South Asia presents an interesting
paradox, it is the second fastest growing region in the
world, and it is also home to the largest concentration of
people living in... Show More + debilitating poverty. While South Asia is
at a much more advanced stage of development, it has many
more poor people than Sub-Saharan Africa. Even as growth has
reduced poverty rates in South Asia, the poverty rates have
not fallen fast enough to reduce the total number of people
living in poverty. The number of people living on less than
$1.25 a day increased from 549 million in 1981 to 595
million in 2005. Most of the poor live in India, and their
numbers have increased from 420 in 1981 million to 455
million in 2005. Social indicators, such as human
development and gender parities, have also not kept up with
the pace of income growth. More than 250 million children
are undernourished and more than 30 million children do not
go to schools. More than one-third of adult women are
anemic. The share of female employment in total employment
is also extremely low. How can South Asia be an emerging
global economic powerhouse and yet have high poverty rates,
poor human development indicators, and huge gender
disparities? Can high-income growth co-exist with dismal
social outcomes? The answer depends on where one looks.
National averages hide vast regional disparities and are
misleading. A sub national focus sharpens and also explains
the paradox of South Asia. This is the focus of this volume.
The leading regions in South Asia have done extremely well.
They are the envy of other middle-income countries. Millions
of people in leading regions have come out of poverty.
Poverty in the leading regions can be eliminated in a
generation, provided high growth can be sustained. The story
of lagging regions is very different. Growth and poverty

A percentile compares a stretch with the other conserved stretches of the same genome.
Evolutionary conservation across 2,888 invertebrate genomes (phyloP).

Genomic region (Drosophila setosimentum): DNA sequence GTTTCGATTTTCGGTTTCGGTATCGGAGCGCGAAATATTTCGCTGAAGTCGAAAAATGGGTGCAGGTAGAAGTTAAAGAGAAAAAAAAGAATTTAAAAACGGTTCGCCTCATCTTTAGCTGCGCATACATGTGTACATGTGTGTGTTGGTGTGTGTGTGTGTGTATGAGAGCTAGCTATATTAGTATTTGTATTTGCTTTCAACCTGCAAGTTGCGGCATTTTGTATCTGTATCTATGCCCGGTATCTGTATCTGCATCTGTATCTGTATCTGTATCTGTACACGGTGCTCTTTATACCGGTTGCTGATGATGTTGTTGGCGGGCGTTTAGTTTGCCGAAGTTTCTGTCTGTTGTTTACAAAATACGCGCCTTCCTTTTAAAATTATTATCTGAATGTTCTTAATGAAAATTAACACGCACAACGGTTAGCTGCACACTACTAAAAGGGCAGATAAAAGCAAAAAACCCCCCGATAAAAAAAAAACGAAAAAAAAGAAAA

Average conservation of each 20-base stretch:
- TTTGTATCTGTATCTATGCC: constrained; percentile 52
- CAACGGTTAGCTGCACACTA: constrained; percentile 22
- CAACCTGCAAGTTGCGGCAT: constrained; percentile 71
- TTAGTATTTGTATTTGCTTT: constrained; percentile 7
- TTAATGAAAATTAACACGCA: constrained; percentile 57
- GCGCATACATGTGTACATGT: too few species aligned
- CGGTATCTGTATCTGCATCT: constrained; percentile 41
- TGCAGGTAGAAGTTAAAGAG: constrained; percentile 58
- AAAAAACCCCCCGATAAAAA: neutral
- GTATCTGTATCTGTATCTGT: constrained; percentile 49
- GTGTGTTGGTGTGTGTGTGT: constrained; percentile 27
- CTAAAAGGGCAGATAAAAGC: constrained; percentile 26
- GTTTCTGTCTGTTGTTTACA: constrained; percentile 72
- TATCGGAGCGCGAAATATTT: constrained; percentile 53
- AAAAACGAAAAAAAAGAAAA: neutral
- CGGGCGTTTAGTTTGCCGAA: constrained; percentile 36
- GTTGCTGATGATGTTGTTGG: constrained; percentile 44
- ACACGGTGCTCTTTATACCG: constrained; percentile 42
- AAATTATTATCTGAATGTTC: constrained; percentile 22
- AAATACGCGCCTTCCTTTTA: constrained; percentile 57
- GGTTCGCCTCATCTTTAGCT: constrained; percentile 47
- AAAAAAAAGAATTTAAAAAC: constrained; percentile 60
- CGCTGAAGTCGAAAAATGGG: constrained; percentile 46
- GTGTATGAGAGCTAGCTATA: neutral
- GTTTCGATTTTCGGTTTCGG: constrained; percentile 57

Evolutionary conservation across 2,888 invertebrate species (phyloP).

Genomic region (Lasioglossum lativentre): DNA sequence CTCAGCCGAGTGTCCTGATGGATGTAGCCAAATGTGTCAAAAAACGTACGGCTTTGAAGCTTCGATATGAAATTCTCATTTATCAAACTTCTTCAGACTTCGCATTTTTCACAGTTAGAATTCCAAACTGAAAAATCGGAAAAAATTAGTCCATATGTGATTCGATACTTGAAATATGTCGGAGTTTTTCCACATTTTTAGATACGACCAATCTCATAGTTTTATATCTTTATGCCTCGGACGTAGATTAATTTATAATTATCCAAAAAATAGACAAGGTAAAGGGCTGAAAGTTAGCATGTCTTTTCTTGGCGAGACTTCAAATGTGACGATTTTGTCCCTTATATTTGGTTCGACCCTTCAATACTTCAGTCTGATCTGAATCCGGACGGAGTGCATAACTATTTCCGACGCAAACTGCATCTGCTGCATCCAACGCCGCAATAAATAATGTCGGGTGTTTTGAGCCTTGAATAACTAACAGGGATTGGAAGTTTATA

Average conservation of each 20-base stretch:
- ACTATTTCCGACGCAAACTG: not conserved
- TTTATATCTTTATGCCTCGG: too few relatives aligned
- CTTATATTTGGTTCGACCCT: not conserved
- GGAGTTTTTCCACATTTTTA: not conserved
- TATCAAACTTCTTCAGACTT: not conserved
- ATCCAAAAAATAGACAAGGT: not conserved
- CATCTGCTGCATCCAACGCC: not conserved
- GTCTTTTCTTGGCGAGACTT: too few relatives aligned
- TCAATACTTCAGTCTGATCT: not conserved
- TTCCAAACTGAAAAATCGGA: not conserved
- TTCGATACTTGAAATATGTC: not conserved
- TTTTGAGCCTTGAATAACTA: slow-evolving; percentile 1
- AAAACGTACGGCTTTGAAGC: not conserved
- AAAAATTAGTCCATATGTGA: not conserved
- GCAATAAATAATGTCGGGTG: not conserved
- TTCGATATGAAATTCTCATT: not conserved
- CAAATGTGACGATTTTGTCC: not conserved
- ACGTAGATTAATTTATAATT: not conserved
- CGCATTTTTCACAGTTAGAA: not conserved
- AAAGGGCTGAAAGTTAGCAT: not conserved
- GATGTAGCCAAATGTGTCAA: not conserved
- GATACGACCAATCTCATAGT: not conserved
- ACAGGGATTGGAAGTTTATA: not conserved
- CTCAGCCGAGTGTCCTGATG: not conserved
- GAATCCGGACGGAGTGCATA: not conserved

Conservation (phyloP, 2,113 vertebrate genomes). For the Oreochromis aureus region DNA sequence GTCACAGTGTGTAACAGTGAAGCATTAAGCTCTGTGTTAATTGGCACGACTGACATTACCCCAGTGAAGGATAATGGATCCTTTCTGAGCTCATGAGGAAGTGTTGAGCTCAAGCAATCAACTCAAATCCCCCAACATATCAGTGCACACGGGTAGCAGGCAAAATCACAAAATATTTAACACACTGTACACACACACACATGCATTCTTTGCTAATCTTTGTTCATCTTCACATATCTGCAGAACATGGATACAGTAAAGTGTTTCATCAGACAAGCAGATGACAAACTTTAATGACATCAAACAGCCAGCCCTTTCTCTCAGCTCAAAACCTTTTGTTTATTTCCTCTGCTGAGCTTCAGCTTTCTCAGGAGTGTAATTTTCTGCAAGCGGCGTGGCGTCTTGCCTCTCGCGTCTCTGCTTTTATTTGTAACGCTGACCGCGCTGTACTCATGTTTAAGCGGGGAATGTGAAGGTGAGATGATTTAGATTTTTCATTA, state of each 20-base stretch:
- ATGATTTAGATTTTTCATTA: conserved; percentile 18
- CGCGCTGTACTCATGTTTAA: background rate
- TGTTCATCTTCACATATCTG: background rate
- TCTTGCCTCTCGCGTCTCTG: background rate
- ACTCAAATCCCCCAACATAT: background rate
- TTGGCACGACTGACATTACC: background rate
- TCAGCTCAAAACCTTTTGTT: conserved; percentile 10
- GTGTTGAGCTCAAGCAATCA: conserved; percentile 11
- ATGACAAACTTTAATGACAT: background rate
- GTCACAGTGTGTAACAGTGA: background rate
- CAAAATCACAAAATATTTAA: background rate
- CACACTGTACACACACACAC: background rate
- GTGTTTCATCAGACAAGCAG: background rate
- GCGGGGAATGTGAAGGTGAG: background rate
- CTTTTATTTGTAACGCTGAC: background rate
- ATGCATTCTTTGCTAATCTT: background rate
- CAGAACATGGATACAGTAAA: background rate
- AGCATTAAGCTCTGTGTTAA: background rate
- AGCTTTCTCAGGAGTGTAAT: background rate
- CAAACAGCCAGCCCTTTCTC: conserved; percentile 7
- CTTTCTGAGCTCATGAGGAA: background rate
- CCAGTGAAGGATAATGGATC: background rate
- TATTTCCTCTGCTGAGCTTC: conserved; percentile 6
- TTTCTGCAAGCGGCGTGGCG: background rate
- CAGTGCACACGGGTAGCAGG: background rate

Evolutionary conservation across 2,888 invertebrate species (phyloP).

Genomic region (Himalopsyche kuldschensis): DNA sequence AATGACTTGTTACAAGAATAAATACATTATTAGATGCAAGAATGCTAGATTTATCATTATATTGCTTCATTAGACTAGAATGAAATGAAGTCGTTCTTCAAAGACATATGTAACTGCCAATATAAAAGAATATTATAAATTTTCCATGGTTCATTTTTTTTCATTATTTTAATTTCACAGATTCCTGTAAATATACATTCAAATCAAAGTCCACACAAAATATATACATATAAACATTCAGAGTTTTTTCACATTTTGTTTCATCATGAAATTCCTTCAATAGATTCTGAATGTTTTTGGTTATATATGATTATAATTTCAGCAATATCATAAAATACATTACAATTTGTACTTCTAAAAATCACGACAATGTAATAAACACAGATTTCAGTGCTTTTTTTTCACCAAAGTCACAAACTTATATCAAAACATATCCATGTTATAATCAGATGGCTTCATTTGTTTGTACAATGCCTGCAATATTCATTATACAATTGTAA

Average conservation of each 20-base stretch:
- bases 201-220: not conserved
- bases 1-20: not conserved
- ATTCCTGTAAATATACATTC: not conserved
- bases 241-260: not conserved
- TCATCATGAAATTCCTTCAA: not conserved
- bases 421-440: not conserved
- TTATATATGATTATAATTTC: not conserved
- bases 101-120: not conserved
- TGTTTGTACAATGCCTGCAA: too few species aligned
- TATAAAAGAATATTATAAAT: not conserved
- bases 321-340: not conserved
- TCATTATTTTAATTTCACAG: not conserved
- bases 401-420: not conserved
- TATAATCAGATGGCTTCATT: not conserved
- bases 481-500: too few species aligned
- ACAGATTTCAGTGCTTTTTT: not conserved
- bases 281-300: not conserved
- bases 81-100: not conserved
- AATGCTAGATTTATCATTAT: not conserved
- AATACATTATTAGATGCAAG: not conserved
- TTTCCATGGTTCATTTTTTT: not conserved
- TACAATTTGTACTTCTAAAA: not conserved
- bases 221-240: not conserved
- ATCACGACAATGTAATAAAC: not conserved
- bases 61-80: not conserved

reduction have turned out to be extremely challenging. The
gap between lagging and leading regions has increased.
Poverty, human misery, and gender disparities in South Asia
are largely concentrated in the lagging regions. The
distinction between lagging and leading regions is so sharp
that they seem to be anchored in two different centuries.
The author examine the well-being of the poor half billion
in South Asia from four different perspectives. First, the
author analyzes spatial disparities in income, poverty,
human development, and gender disparities within countries
and across countries in South Asia in a global setting.
Second, the author examine if poverty acts as a barrier to
growth. Poverty traps can occur if certain regions are
unable to make the required improvements for growth or
because they are not able to generate enough productivity
improvements. Third, the author explore why certain regions
are growing, while others are lagging behind. The author
focus at the sub national level on the role that economic
geography, globalization, and institutions (business
climate, education) have played in growth, and whether they
will continue to favor growth in the already-prosperous
regions. Fourth, the author asks whether policymakers should
wait for growth to lift all boats or take direct policy
actions to reduce poverty. Show Less -